Mon April 21, 2014
Gantt Center Exhibit Explores Diversity, Challenges Stereotypes Of Black Men
The Harvey B. Gantt Center in uptown Charlotte is currently hosting a video installation called “Question Bridge: Black Males.”
Filmmakers spent countless hours over 4 years recording black men asking questions for others of their race and gender. Then they played the video to other black men and recorded their answers. The result is a 3 hour loop the creators call a “Question Bridge.”
In a large room at the Gantt Center, 5 video screens are mounted on a round black panel. Viewers sit on benches arranged to make them feel like they’re part of a circle.
The idea is to highlight the range of personalities and insight that exist(s) among black males. The artists behind the exhibit, both themselves black males, believe that too often, black men are pigeonholed by the media as being one in the same.
Those artists are photography professors Chris Johnson of the California College of the Arts in Oakland and Bayete Ross Smith of NYU.
SMITH: I would say, you know, we focused on black males for this because we were thinking about how black males are one of the groups that are very prominent in media, but very rarely in control of the images and stories that are used to define them. We also felt that black males are one of the groups in our society that have very loaded associations with them. Whether someone is a black male or not, they still have very specific and significant ideas about what a black man is. That then allows us to kind of explode this idea that a demographic is one thing.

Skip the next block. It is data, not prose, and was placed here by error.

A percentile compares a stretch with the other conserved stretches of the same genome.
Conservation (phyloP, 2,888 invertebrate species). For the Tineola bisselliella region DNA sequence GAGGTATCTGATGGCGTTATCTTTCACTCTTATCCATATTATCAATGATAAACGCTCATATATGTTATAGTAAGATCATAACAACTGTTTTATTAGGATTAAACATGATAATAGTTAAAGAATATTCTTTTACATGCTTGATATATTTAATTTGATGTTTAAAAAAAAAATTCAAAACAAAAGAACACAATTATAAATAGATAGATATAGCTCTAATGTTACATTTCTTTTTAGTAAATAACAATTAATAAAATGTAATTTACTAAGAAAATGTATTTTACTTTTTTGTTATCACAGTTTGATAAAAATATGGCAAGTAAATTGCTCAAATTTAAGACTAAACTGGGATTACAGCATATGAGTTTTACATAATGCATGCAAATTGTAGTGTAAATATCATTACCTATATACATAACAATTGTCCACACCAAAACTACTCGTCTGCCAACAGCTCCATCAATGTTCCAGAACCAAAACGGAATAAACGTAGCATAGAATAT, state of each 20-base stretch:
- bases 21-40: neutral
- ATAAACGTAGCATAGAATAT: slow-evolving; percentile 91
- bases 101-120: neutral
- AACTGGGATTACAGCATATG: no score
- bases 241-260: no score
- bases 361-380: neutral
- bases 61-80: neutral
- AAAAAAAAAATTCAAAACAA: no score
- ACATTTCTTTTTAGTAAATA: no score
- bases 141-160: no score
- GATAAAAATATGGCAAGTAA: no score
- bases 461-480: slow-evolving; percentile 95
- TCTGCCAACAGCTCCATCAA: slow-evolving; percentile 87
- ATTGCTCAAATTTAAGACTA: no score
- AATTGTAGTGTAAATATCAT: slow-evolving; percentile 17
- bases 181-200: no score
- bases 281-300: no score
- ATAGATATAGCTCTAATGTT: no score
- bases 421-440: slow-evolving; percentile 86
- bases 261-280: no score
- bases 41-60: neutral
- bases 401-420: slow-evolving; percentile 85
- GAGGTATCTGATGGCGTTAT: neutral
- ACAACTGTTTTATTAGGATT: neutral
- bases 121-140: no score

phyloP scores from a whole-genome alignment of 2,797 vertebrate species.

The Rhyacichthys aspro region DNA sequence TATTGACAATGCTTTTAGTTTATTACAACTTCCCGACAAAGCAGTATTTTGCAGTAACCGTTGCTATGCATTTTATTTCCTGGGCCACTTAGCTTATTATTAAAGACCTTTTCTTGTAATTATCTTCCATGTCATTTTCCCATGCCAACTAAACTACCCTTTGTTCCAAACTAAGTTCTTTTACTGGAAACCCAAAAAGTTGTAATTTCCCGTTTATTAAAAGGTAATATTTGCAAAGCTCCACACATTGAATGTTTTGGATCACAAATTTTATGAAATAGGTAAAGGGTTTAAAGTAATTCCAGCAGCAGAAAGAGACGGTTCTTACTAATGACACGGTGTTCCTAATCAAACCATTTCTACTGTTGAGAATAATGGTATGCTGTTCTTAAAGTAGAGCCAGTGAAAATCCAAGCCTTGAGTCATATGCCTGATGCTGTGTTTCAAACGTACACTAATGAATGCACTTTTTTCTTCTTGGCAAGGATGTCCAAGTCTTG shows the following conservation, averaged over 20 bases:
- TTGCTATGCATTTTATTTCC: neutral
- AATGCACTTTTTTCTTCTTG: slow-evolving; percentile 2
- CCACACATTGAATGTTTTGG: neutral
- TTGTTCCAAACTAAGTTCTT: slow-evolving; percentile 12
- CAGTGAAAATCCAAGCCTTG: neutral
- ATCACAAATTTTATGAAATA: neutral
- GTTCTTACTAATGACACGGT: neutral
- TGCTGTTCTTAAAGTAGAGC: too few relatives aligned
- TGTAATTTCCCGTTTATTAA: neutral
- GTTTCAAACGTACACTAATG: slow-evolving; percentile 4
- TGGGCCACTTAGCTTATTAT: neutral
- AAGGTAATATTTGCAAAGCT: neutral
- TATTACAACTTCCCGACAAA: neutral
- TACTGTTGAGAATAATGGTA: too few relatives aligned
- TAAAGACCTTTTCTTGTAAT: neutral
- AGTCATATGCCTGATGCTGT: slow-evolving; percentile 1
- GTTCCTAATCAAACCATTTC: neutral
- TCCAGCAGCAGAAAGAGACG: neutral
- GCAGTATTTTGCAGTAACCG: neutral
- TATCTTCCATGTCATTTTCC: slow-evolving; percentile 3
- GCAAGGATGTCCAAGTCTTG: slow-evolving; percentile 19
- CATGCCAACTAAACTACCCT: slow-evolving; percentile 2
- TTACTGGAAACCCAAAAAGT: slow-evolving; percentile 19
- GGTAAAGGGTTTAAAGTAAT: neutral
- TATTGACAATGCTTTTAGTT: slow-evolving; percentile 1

MCFADYEN: So when you say you wanted to “explode the demographic,” you specifically narrowed the focus to how how much diversity is actually there.
JOHNSON: As you can tell, there’s a methodology underneath this project that could be applied to any demographic, as Bayete said. So it made sense for us as black male artists to use a demographic we understood very well.
MCFADYEN: Where did you find all the males that participated?
SMITH: The short answer is we looked everywhere, like fare and wide, for every type of black man and black male that we could find.
MCFADYEN: How much tape did you have to go through, how much editing went into the 3 hour loop that plays at the Gantt Center?
SMITH: Hours and hours of footage, maybe to give numbers there’s maybe 1500 question and answer exchanges. When we made the original exhibit it was very hard to whittle it down to three hours. The original installation could’ve easily been six or seven hours. SO it was a lot of kind of like creating a script, scriptwriting and workshopping once we had to create the final piece.
JOHNSON: You might think that there is a best representative answer to a given question. That turned out not to be true, and it turned out to be one of the really important dynamics of the project as a whole. There turned out to be, let’s say, three or four or five really best answers to a given question, and they sometimes contradicted each other and were very different, but the process just naturally created this rainbow of different answers. So what that shows is that if you’re trying to give a view of black male consciousness, you come away with a spectrum, which is of course not surprising. It’s only that we impose monolithic notions of what black men think and feel and what a black man is that makes us think that there’s any right answer to a given question.
The Question Bridge: Black Males” installation will be at the Gantt Center through June. There’s more information at questionbridge.com
The Harvey B. Gantt Center